CHICAGO - Ryan Poehling likely won't solve the Canadiens' issues at center in the short term, but his selection is certainly a step in the right direction.
Over the last few days, the Habs' brass reiterated that re-stocking the cupboards with prospects at several positions was a top priority, particularly at center.
The Canadiens obviously weren't the only franchise hoping to improve up the middle since 13 squads selected centermen before it was finally their turn to step up to the microphone at No. 25 on Friday night at the United Center.
And, in Ryan Poehling, the Canadiens firmly believe they have a player that will ultimately be productive down the road. It's far too early to know when that moment will come, but they're prepared to be patient.
"Personally, I've only seen him play once. It was at the Ivan Hlinka Tournament. He's a good centerman with good size. We think he plays the right way. In other words, he's good offensively, but doesn't cheat defensively. He's the type of player that you can win with on your team," said general manager Marc Bergevin, moments after selecting the St. Cloud State University product.
Video: Bergevin on selecting Poehling in the first round
"I met him at the Combine and on Thursday morning, too. You can't really put too much stock in what comes out of those types of interviews, but when I spoke to him on Thursday, I saw a young man who understands what it will take to get to the National Hockey League," continued Bergevin. "He still has a lot of work to do, but we project him to be a very good future centerman for the Canadiens."
Over the last few months, Poehling closed out his freshman year in the NCAA ranks with the Huskies, amassing seven goals - including two game-winners - and six assists in 35 games. Listed as the 14th best prospect amongst North American hopefuls in the mid-season rankings released by NHL Central Scouting, the Lakeville, MN native climbed the ladder during the last few weeks when the final rankings were revealed.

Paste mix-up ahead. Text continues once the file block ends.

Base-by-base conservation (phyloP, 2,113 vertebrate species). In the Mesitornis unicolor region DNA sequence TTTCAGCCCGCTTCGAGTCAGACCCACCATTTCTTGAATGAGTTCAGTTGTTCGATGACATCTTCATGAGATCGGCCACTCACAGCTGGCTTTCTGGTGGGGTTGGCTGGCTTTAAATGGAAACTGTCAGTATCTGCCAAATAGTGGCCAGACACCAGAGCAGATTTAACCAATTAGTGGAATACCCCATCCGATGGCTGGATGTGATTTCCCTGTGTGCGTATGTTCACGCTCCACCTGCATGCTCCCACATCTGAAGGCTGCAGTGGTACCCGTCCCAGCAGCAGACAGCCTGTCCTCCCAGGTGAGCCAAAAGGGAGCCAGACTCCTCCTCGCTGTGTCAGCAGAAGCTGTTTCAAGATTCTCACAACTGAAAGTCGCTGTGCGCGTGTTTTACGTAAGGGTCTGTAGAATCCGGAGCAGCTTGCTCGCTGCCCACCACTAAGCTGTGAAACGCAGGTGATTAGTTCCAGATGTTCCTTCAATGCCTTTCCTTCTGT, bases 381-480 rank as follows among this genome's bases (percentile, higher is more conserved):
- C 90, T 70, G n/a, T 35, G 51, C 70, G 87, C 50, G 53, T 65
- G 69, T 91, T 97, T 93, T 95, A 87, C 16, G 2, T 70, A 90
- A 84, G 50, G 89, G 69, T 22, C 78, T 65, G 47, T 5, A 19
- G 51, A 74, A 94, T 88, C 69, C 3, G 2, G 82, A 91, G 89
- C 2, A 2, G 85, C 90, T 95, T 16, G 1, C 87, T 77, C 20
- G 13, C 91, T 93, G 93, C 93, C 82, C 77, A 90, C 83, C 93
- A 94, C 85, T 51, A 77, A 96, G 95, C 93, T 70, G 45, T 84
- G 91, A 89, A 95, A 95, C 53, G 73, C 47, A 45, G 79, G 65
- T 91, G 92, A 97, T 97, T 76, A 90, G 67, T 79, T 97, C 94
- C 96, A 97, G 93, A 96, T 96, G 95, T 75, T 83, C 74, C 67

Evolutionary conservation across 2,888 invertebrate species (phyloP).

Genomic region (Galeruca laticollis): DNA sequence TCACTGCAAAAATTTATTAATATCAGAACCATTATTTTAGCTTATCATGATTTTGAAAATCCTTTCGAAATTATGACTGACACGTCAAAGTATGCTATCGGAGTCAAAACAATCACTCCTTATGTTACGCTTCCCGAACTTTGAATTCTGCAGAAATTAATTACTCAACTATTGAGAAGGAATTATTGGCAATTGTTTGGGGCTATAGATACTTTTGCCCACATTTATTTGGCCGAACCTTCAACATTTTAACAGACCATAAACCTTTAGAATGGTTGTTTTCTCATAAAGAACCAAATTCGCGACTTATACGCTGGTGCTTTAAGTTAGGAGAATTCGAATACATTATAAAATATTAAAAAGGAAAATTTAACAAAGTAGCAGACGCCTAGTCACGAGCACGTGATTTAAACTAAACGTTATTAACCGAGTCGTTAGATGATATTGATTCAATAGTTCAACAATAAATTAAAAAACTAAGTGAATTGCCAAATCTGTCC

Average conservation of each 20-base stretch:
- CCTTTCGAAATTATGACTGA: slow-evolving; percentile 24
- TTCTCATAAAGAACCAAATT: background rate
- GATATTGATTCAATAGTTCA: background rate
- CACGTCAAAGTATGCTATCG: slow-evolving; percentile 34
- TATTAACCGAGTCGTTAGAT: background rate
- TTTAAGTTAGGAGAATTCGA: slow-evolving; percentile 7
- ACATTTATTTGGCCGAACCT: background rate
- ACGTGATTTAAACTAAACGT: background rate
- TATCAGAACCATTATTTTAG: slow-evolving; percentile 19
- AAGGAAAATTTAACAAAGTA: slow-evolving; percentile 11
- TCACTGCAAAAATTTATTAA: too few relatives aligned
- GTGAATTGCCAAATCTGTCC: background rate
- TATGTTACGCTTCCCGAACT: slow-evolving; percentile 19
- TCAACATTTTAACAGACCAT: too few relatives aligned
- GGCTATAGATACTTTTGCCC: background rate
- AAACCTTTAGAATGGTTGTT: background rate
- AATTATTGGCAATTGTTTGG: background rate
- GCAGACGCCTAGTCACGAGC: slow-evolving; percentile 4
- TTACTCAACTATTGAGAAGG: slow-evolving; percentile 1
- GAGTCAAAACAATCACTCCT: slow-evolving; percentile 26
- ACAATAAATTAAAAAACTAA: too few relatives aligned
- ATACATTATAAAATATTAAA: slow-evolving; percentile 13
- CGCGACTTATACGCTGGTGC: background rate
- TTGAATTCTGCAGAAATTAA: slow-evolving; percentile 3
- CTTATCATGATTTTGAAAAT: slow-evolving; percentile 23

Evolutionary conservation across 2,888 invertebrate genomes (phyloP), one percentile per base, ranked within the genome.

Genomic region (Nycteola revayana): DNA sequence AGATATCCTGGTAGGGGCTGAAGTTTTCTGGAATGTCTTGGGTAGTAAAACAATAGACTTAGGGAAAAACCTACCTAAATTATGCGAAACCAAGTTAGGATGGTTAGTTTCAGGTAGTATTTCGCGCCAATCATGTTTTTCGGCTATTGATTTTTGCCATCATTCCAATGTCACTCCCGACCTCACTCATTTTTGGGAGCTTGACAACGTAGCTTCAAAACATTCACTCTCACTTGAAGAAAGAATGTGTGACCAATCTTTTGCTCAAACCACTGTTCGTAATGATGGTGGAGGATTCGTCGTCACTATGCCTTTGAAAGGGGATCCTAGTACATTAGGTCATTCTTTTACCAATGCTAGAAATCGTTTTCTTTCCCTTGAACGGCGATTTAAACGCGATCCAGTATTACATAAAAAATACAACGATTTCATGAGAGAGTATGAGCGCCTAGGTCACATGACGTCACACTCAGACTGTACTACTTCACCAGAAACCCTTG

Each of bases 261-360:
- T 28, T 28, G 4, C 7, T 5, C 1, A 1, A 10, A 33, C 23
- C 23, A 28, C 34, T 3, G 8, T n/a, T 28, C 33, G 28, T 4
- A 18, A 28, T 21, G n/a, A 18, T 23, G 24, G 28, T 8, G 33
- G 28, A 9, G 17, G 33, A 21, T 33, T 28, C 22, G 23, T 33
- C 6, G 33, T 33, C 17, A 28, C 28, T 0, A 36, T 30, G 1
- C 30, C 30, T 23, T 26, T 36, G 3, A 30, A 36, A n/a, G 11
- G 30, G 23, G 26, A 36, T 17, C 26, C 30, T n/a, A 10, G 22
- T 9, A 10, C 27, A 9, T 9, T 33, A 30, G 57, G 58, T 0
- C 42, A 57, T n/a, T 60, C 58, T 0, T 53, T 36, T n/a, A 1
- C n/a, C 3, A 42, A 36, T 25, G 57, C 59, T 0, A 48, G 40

The already imposing 18-year-old young gun - who stands 6-foot-2 and weighs 177 pounds - added 10 pounds of muscle since his season came to a close. With only one year of collegiate experience under his belt, though, he doesn't see himself turning pro this fall. When the right moment comes is anybody's guess, but Poehling believes it could come sooner rather than later.
"When you go to the NHL, you better be ready to play. For me, especially after my first year, I don't see myself making the jump to the pros right away. I still have a lot of development to do. That's a big part of me, too. When this college year ends, we'll see where we go from here," admitted Poehling, who also played a few games in the USHL in 2015-16 after graduating from high school.
Last year was a busy one for the newest member of the Canadiens' fold. In addition to suiting up for St. Cloud, Poehling represented the United States twice internationally, most notably claiming a gold medal at the 2017 World Under-18 Championship.
Canadiens fans will be happy to know that he models his game after that of another centerman who has often given Montreal trouble - Ryan O'Reilly of the Buffalo Sabres. But, before going up against the likes of O'Reilly in the NHL, Poehling knows that certain parts of his game still need improvement.
"There are the usual clichés where you want to be a faster skater, have a better shot and stuff like that. For me, I'm trying to be more direct towards the net and in the offensive zone. I consider myself a pass-first person. I'm trying to get away from that," explained Poehling.
Video: Poehling on being selected by the Canadiens
"Defensively, I still try to work on it. The thing that I've noticed is that sometimes I got a little bit too impatient and chased guys around," continued Poehling, who finished the 2016-17 campaign with a minus-8 differential. "I'm going to draw back a little more and choose the right time to attack."
After the media circus that comes with being a first-round pick finally wrapped up, Poehling had the chance to spend some quality time with his family, including his older brothers, Jack and Nick, who were his teammates with St. Cloud last season.
While he would have preferred to be selected earlier, he couldn't have been happier to leave the United Center sporting a Canadiens cap and jersey of his own. And, becoming a member of the same organization that selected his uncle, Stan Palmer, 40 years ago, made Friday night's festivities even more special.
"I've never been a numbers guy. If you get picked fifth or 25th, you're still the same person. To land in such an elite organization like the Canadiens, I couldn't be happier," concluded Poehling.